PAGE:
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Latvian Entrepreneurs are Passive to Assess Competitive Situation in their Industries



After summarising a survey, launched in April and May, 2014, the Competition Council (CC) of Latvia concluded that entrepreneurs are rather passive in assessing problems related to the competition in their industries. Meanwhile, those who did provide with an insight into their industries helped the CC to identify a number of competition challenges, to which the CC has already focused on or plans to address in near future.

The assessment of the competition situation by entrepreneurs were provided in such industries as pharmaceutics, manufacturing of construction, education, transportation, postal services, IT, waste management, public procurements, publishing, involvement of municipalities in business etc.

53 % of respondents claimed they have faced competition restrictions by suppliers, as the most common restriction naming unjustified refusal to deliver goods. In some cases there are indications of concerted practices and signs of possible resale price maintenance.

45 % of respondents admitted that competitors have tried to hinder the business, choosing a pricing policy to reduce prices close to or below the cost level, which entrepreneurs explicate with the inherent economic strength demonstration of large or dominant market participants. Therefore, entrepreneurs appeal the CC to restrict the market power of dominant undertakings and to avert targeted price dumping. This tendency is characteristic in public procurements, publishing, transportation and security services.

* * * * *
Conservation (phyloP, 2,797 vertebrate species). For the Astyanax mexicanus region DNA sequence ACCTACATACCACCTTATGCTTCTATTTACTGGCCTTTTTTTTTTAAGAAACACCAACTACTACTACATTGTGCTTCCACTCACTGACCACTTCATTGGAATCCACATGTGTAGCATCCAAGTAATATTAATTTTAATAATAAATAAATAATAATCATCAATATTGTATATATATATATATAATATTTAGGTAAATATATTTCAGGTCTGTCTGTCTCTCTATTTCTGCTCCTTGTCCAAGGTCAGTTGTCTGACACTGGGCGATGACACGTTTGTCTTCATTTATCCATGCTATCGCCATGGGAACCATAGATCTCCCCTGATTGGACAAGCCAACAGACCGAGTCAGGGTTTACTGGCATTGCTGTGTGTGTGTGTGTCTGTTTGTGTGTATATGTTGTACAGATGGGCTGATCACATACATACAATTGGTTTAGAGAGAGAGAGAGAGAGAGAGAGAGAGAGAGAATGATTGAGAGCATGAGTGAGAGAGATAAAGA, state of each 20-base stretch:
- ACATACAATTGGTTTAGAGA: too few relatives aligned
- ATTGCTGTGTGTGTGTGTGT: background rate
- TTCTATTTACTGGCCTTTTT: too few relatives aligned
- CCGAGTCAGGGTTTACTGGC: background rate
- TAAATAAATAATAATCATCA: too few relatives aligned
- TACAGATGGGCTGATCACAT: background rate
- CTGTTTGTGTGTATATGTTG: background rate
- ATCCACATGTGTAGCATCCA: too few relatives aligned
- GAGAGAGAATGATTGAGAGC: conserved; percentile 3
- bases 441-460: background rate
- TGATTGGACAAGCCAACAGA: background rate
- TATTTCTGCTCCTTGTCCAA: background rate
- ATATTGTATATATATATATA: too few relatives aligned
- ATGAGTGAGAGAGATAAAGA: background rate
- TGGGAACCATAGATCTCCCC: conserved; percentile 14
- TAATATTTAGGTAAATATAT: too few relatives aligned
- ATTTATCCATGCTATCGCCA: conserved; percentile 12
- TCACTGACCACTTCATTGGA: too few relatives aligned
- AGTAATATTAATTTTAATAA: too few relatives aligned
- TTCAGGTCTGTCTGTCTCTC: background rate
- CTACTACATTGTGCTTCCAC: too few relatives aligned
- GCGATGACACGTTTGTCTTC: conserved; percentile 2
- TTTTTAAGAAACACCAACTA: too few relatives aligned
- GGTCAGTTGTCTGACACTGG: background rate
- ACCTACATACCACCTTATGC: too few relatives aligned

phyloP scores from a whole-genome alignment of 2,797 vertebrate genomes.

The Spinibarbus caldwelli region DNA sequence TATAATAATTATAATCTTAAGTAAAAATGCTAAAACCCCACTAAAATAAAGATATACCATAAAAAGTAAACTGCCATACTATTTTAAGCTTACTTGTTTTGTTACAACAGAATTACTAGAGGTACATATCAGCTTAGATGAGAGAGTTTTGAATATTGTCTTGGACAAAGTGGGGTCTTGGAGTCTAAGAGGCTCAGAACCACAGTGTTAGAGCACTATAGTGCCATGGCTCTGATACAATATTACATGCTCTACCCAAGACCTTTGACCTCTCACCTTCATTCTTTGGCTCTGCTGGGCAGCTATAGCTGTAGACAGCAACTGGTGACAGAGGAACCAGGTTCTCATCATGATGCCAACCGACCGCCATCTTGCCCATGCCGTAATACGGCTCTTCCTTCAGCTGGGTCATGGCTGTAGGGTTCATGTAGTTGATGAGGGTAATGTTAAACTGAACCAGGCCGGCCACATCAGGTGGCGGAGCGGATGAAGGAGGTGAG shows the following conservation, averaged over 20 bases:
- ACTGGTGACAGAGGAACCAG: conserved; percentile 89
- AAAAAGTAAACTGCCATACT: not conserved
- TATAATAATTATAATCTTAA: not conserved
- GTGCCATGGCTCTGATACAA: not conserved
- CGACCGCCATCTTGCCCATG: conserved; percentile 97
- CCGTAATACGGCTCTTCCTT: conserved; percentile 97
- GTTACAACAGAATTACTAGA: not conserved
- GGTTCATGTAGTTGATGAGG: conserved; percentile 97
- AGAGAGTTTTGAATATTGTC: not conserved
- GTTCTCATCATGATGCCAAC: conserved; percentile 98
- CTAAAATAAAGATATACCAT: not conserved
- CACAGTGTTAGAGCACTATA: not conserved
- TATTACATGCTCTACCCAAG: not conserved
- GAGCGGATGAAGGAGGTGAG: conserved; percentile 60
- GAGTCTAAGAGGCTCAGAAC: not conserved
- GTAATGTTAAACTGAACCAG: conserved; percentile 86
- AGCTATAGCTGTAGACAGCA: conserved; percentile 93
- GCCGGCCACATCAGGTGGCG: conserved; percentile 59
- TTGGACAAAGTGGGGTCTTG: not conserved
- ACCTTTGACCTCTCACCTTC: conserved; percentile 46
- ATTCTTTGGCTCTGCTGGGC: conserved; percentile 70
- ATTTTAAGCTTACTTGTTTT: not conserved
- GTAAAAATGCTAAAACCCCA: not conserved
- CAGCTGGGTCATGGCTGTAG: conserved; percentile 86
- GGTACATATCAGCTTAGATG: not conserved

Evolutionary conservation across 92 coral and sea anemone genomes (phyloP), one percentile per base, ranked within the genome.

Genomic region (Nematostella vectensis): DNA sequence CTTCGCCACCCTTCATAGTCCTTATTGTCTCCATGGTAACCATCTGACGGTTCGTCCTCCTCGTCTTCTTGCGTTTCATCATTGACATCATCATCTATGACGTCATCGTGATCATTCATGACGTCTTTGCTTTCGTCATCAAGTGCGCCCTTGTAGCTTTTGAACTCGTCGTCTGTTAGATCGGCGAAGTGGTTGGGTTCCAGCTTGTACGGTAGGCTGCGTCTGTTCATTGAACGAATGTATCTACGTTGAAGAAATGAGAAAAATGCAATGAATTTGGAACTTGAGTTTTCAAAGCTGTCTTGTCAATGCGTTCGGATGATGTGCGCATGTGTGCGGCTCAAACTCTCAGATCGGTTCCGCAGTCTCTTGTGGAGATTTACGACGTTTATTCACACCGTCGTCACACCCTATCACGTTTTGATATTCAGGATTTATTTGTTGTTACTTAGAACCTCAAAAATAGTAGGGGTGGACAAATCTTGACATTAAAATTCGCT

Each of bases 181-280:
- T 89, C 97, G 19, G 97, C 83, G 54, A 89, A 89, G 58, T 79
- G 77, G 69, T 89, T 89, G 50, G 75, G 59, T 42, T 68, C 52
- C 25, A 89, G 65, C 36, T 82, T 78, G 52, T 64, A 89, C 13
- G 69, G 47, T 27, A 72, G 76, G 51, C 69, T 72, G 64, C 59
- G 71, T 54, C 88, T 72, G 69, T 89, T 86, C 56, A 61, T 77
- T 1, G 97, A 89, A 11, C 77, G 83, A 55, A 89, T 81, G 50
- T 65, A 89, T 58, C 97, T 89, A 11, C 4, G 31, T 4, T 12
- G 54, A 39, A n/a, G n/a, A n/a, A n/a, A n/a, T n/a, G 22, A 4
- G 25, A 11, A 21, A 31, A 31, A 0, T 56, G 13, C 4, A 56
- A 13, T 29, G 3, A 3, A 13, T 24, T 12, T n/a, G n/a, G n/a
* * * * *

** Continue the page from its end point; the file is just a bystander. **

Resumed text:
As a significant restriction 41 % of entrepreneurs name actions or decisions adopted by the state or local governments. For example, in favour of specific market participants, benefits in regulations of the public procurement are incorporated, thus, the competition being only imitated. Furthermore, entrepreneurs brought to light the pharmaceutics, where the development of the competition is hindered by a large-scale business regulation, and local governments’ involvement into the publishing, wrecking the private sector.

Lastly, entrepreneurs pointed out issues regarding other violations of normative enactments, such as tax administration and smuggling. Undeniably, mentioned issues are a threat to the fair competition, though cannot be solved by tools of competition law.

In order to reveal the situation within the local market, it is planned for the CC to conduct similar surveys once in a year.

The survey was conducted in collaboration with Confederation of Latvian Employers. The aim of the survey was to gather information on competition restrictions, which hinder the successful business. Furthermore, all collected data will be used in the operation of the CC in order to prevent violations of the Competition Law.